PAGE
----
Most of these reported responses have the potential to call on EMS and public health to interact, even if not on an emergency scene. Although not specifically mentioned in the NACCHO report, these responses also call for established plans that have been researched and written based on realistic capabilities as well as exercised in advance.
Another interesting element brought out in this chapter is the actual number of staffers dedicated to emergency preparedness employed by LHDs. LHDs serving jurisdictions with a population numbering between 100,000 and 499,999 had an average of two dedicated staffers for emergency preparedness while those LHDs serving an area with 500,000 or more people had a median of four dedicated employees. This translates to resources for EMS agencies to call upon in regard to information on naturally occurring events, (e.g., pandemics), man-made incidents (chemical or biological attacks) or even an additional perspective on large-scale event readiness.
An additional area where your LHD can add to the EMS arsenal is in regard to stockpiling of both personal protective equipment (including gloves and N-95 masks) and antiviral medication—both of which are resources providers may have to utilize during a pandemic situation or other public health emergency when EMS will be on the front line of patient care.
Clearly, this means interaction between public health authorities and EMS personnel prior to an emergency situation, which can include joint training, drills and exercises. EMS agencies and personnel need to realize that good working relationships with their health department partners (this can be local, county or regional) make sense in regard to disaster/emergency preparedness. A good example of this would be a tabletop exercise for public health officials and EMS agencies to test sharing resources.
One of the elements of the report that stood out was the amount of funding LHDs receive to support their emergency preparedness efforts, with the vast majority receiving funds through various federal initiatives, including the Public Health Emergency Preparedness (PHEP) cooperative agreement, Cities Readiness Initiative (CRI) or Hospital Preparedness Program (HPP) grants. A much smaller amount received funding through state or local governments.
Just to give the readership some idea of the total figure we are speaking of, in fiscal year 2011 the federal government funded state and local preparedness and response capabilities to the tune of nearly $664.3 million. No matter the funding stream, some of this money goes toward various training, drills and exercises to ensure the healthcare system is ready—and EMS is an element of the healthcare system. Clearly, that means EMS should be participating in these trainings, drills and exercises.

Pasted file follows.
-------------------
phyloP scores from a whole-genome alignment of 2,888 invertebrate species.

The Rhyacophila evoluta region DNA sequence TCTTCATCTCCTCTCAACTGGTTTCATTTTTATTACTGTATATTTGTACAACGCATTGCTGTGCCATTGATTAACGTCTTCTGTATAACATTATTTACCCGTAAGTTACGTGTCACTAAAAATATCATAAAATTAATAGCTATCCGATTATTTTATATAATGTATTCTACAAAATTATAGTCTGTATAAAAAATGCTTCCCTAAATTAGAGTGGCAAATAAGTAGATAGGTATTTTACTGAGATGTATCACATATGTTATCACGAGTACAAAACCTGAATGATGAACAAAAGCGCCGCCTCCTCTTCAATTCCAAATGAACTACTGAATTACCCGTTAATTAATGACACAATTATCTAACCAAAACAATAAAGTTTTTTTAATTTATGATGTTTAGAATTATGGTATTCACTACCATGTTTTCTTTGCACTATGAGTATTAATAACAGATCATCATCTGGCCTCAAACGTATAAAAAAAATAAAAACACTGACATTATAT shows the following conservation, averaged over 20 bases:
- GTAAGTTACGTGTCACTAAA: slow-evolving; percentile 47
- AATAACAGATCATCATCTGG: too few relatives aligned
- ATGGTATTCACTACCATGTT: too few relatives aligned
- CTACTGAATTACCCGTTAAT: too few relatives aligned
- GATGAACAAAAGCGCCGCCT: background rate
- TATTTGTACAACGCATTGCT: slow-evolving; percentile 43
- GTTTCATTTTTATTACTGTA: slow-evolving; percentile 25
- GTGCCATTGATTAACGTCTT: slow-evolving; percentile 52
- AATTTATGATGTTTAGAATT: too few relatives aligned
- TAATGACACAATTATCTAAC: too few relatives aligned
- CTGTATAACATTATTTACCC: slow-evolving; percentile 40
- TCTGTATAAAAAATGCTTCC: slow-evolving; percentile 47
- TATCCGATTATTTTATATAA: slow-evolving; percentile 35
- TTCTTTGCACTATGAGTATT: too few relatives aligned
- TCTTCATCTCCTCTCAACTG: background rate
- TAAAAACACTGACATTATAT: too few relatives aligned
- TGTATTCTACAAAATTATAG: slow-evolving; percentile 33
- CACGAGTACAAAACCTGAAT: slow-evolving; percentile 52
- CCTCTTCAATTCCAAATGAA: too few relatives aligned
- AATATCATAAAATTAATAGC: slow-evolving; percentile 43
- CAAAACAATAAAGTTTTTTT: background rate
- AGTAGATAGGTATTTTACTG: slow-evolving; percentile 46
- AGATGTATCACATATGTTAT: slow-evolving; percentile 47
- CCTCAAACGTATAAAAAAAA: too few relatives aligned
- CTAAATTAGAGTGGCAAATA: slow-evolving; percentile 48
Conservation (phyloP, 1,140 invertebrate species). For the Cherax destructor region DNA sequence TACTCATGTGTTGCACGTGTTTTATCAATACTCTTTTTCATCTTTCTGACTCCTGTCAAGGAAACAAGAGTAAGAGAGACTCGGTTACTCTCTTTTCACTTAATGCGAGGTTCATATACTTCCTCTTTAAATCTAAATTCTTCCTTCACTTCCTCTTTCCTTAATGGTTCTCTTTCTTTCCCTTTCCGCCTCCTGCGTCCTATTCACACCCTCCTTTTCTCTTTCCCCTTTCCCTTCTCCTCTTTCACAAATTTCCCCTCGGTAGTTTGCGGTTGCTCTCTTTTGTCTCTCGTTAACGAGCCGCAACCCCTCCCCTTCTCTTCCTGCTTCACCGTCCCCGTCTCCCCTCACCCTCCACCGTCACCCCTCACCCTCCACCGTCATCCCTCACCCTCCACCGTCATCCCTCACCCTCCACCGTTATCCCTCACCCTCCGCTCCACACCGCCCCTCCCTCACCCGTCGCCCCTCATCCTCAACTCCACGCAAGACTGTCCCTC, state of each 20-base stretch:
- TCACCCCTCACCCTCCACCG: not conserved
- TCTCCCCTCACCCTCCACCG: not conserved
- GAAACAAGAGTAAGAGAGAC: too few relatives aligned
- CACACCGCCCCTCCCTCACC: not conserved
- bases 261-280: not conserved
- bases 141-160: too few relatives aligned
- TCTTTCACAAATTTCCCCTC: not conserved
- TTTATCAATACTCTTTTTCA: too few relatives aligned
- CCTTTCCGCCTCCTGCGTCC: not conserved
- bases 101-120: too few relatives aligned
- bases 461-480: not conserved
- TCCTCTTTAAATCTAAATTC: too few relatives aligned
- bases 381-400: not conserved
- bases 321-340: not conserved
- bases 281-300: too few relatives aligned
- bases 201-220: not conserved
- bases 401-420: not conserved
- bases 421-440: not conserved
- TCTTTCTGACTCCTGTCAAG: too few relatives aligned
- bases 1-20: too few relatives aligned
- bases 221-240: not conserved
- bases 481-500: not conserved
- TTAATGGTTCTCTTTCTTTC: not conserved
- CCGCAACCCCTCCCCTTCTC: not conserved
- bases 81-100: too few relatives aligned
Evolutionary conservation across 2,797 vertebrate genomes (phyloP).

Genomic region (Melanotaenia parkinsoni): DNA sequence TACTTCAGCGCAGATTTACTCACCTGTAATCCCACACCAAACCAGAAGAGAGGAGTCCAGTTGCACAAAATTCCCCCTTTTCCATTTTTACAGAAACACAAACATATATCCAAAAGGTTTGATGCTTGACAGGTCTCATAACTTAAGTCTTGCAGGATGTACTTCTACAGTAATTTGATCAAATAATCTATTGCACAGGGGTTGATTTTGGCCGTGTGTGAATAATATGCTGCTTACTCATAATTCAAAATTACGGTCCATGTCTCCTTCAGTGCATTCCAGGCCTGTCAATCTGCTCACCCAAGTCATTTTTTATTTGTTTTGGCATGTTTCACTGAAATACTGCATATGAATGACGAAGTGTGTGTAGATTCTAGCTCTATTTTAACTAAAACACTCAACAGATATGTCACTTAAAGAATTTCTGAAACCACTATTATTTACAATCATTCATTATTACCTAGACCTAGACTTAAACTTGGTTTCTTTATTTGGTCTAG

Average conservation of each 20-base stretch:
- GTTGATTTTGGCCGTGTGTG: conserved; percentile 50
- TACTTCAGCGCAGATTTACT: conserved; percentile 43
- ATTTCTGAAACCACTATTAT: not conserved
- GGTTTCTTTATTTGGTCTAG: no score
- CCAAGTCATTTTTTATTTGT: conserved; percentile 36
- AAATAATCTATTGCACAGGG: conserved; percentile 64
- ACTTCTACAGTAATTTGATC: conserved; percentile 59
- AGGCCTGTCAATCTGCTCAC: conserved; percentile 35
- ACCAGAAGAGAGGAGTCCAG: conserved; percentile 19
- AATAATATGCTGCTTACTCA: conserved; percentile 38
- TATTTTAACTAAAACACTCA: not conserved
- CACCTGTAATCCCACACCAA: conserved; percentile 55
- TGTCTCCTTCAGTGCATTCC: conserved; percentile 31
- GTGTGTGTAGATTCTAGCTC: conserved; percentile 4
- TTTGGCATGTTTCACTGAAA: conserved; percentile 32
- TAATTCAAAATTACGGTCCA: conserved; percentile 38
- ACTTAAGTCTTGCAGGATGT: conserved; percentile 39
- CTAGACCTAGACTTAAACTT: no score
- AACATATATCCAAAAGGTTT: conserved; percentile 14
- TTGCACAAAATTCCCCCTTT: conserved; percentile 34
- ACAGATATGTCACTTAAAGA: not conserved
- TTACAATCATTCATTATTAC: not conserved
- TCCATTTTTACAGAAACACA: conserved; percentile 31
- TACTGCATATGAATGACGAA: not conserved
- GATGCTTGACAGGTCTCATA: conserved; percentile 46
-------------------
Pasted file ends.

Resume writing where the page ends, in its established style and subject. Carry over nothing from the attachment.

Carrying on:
One of the issues mentioned in the chapter on emergency preparedness is utilizing volunteers in emergency response. Nearly all LHDs (93%) reported engaging volunteers for preparedness activities. This includes Medical Reserve Corps (MRC), Community Emergency Response Teams (CERT) or even Red Cross volunteers. This becomes an area of concern for EMS agencies, as many utilize volunteers as primary first responders; some of these responders may have other duties volunteering for the local and/or state health department in the capacities mentioned above.
Another interesting statistic is in chapter 7 of the report—LHD Activities—which reported that 4% of the LHDs surveyed provide EMS to their communities. This section gave no additional breakdown regarding the level of service provided (ALS or BLS) as well as any other services associated with EMS (medical control, dispatch, etc.). What’s interesting to note is two of the larger, more well-established EMS systems in the U.S.—Boston EMS and Denver Paramedics—are both departments of their local public health agency.
“More so today than at any other time, communities are relying on strong partnerships to ensure the health and safety of the country. No one entity—whether it’s public or private—can do it alone,” says Jack Herrmann, senior advisor and chief of public health preparedness at NACCHO. Herrmann adds, “Many local health departments have long been working from a position of having to do more with less, but unfortunately, the time has come where less means less. Critical public health services will not be available due to recurrent budget cuts and the elimination of key workforce positions. The only way we can beat this is for everyone to come together, pitch in and help.”